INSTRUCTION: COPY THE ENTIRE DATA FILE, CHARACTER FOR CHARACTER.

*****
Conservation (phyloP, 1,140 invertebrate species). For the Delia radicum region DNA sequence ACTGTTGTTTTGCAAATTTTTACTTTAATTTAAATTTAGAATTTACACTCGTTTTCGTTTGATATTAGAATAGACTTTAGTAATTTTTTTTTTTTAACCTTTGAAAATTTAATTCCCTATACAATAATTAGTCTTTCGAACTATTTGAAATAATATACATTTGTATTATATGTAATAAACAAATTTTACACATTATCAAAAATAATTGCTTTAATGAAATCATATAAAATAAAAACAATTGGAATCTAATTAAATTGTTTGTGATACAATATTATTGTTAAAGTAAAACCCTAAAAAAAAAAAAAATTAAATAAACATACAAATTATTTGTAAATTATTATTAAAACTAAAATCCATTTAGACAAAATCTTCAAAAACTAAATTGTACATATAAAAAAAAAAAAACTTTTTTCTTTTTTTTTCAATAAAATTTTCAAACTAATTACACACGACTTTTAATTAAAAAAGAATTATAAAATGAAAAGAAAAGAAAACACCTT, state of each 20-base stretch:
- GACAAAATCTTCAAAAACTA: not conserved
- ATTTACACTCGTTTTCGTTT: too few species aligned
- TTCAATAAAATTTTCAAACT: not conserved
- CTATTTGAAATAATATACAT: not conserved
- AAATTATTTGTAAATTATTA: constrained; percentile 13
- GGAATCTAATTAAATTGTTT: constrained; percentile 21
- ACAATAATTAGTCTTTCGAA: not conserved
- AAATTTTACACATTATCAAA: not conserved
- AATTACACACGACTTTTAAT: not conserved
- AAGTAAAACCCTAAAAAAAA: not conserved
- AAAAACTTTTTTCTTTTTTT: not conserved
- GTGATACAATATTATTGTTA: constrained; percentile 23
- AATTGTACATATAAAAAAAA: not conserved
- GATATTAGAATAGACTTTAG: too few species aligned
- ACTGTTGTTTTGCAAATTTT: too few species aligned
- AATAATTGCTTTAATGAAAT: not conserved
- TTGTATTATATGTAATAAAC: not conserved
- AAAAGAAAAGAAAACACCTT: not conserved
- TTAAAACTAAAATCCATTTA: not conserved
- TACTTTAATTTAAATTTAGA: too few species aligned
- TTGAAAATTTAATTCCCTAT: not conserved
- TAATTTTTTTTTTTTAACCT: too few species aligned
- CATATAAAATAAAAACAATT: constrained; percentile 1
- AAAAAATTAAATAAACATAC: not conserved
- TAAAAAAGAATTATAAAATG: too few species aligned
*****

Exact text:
Conservation (phyloP, 1,140 invertebrate species). For the Delia radicum region DNA sequence ACTGTTGTTTTGCAAATTTTTACTTTAATTTAAATTTAGAATTTACACTCGTTTTCGTTTGATATTAGAATAGACTTTAGTAATTTTTTTTTTTTAACCTTTGAAAATTTAATTCCCTATACAATAATTAGTCTTTCGAACTATTTGAAATAATATACATTTGTATTATATGTAATAAACAAATTTTACACATTATCAAAAATAATTGCTTTAATGAAATCATATAAAATAAAAACAATTGGAATCTAATTAAATTGTTTGTGATACAATATTATTGTTAAAGTAAAACCCTAAAAAAAAAAAAAATTAAATAAACATACAAATTATTTGTAAATTATTATTAAAACTAAAATCCATTTAGACAAAATCTTCAAAAACTAAATTGTACATATAAAAAAAAAAAAACTTTTTTCTTTTTTTTTCAATAAAATTTTCAAACTAATTACACACGACTTTTAATTAAAAAAGAATTATAAAATGAAAAGAAAAGAAAACACCTT, state of each 20-base stretch:
- GACAAAATCTTCAAAAACTA: not conserved
- ATTTACACTCGTTTTCGTTT: too few species aligned
- TTCAATAAAATTTTCAAACT: not conserved
- CTATTTGAAATAATATACAT: not conserved
- AAATTATTTGTAAATTATTA: constrained; percentile 13
- GGAATCTAATTAAATTGTTT: constrained; percentile 21
- ACAATAATTAGTCTTTCGAA: not conserved
- AAATTTTACACATTATCAAA: not conserved
- AATTACACACGACTTTTAAT: not conserved
- AAGTAAAACCCTAAAAAAAA: not conserved
- AAAAACTTTTTTCTTTTTTT: not conserved
- GTGATACAATATTATTGTTA: constrained; percentile 23
- AATTGTACATATAAAAAAAA: not conserved
- GATATTAGAATAGACTTTAG: too few species aligned
- ACTGTTGTTTTGCAAATTTT: too few species aligned
- AATAATTGCTTTAATGAAAT: not conserved
- TTGTATTATATGTAATAAAC: not conserved
- AAAAGAAAAGAAAACACCTT: not conserved
- TTAAAACTAAAATCCATTTA: not conserved
- TACTTTAATTTAAATTTAGA: too few species aligned
- TTGAAAATTTAATTCCCTAT: not conserved
- TAATTTTTTTTTTTTAACCT: too few species aligned
- CATATAAAATAAAAACAATT: constrained; percentile 1
- AAAAAATTAAATAAACATAC: not conserved
- TAAAAAAGAATTATAAAATG: too few species aligned